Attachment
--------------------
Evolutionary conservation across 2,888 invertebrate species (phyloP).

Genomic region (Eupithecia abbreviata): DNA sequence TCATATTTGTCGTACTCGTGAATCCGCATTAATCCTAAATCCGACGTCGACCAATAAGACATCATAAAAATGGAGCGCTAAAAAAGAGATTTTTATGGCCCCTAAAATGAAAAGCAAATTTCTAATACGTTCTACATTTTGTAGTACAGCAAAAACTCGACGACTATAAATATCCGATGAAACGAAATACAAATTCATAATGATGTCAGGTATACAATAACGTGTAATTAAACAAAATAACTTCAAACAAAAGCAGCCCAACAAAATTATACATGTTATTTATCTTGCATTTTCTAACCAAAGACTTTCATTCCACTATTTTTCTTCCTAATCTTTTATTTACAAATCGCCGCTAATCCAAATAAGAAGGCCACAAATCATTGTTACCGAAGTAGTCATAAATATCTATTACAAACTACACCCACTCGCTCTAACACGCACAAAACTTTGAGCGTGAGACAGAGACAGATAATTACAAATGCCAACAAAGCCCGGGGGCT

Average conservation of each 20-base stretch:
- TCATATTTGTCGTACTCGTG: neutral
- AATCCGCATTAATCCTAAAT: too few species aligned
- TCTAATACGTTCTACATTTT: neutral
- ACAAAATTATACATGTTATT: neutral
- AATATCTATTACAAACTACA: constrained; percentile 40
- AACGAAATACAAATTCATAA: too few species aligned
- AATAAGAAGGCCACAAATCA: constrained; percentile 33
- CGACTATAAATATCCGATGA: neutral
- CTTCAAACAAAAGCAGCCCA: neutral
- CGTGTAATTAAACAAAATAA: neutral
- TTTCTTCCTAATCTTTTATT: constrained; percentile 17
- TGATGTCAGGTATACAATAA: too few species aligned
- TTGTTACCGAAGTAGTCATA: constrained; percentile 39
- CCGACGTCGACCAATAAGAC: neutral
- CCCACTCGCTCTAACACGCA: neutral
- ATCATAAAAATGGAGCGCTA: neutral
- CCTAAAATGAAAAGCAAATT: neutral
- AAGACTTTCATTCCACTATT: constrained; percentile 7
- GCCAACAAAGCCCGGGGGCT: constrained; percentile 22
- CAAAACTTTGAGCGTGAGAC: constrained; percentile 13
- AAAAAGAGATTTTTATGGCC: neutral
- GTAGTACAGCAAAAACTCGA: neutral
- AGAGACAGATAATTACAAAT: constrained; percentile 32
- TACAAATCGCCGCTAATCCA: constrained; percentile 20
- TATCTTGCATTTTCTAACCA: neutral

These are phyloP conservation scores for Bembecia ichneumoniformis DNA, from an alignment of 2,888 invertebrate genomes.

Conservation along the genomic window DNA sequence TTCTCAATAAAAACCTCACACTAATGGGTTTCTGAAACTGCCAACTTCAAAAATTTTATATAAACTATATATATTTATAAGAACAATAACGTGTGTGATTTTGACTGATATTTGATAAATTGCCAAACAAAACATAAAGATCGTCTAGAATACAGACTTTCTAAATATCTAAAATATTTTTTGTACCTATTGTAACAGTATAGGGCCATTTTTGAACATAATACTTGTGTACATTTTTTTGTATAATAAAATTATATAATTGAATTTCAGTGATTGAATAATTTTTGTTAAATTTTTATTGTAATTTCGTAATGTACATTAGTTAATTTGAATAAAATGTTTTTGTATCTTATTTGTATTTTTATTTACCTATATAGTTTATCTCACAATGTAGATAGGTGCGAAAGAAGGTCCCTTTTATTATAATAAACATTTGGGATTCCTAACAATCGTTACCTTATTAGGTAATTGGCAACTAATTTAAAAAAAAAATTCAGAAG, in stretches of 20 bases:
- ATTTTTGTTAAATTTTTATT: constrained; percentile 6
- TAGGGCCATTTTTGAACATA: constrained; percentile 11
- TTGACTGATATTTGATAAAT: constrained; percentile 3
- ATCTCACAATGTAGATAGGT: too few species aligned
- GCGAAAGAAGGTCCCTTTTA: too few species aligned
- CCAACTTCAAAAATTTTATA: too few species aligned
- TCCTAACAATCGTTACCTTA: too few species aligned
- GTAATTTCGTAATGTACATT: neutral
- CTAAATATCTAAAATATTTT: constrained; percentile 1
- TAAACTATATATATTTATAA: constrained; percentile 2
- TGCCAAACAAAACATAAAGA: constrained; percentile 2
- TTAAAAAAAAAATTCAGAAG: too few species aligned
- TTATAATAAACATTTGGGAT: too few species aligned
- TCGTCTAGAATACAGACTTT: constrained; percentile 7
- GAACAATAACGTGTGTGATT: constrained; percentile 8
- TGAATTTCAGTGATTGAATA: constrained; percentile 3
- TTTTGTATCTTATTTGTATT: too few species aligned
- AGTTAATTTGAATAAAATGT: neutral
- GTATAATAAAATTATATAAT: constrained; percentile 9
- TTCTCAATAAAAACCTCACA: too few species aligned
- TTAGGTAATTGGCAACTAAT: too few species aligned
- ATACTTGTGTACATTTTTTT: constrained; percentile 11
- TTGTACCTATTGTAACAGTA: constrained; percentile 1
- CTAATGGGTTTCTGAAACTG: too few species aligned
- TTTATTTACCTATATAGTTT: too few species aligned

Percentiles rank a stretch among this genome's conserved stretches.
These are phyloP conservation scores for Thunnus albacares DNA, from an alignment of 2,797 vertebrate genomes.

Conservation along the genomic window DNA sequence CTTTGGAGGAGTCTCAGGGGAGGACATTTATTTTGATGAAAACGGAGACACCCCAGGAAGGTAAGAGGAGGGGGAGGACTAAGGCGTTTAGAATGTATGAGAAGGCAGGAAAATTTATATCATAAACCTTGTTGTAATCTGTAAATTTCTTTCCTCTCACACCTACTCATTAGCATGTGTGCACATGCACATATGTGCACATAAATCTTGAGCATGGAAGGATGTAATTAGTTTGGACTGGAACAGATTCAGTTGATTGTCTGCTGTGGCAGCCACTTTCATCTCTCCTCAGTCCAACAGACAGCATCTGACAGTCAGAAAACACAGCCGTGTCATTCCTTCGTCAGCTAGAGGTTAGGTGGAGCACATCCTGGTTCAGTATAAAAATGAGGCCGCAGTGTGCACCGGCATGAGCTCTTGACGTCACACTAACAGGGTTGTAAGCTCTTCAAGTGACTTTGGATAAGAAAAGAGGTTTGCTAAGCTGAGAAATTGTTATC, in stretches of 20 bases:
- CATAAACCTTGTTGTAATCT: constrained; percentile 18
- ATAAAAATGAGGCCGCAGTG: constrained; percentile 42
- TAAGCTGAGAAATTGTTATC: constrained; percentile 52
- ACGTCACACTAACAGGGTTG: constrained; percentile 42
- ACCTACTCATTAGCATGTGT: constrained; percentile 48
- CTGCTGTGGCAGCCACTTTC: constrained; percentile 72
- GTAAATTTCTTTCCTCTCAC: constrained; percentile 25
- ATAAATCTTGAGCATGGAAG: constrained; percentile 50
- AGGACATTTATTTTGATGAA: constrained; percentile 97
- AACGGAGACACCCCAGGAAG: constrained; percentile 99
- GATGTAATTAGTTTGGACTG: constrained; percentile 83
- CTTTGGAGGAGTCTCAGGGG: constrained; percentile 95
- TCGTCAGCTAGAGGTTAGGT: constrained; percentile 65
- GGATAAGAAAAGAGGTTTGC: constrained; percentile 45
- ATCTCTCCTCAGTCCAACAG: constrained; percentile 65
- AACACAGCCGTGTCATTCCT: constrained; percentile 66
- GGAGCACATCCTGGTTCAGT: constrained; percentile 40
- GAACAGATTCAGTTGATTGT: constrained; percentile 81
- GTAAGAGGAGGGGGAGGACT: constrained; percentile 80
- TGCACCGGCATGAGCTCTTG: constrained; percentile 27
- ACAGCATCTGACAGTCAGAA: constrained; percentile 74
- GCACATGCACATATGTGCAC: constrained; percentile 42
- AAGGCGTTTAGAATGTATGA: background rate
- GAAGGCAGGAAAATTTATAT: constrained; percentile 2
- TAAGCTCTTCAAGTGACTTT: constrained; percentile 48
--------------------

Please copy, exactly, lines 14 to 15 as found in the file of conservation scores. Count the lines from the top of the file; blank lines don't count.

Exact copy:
- TTTCTTCCTAATCTTTTATT: constrained; percentile 17
- TGATGTCAGGTATACAATAA: too few species aligned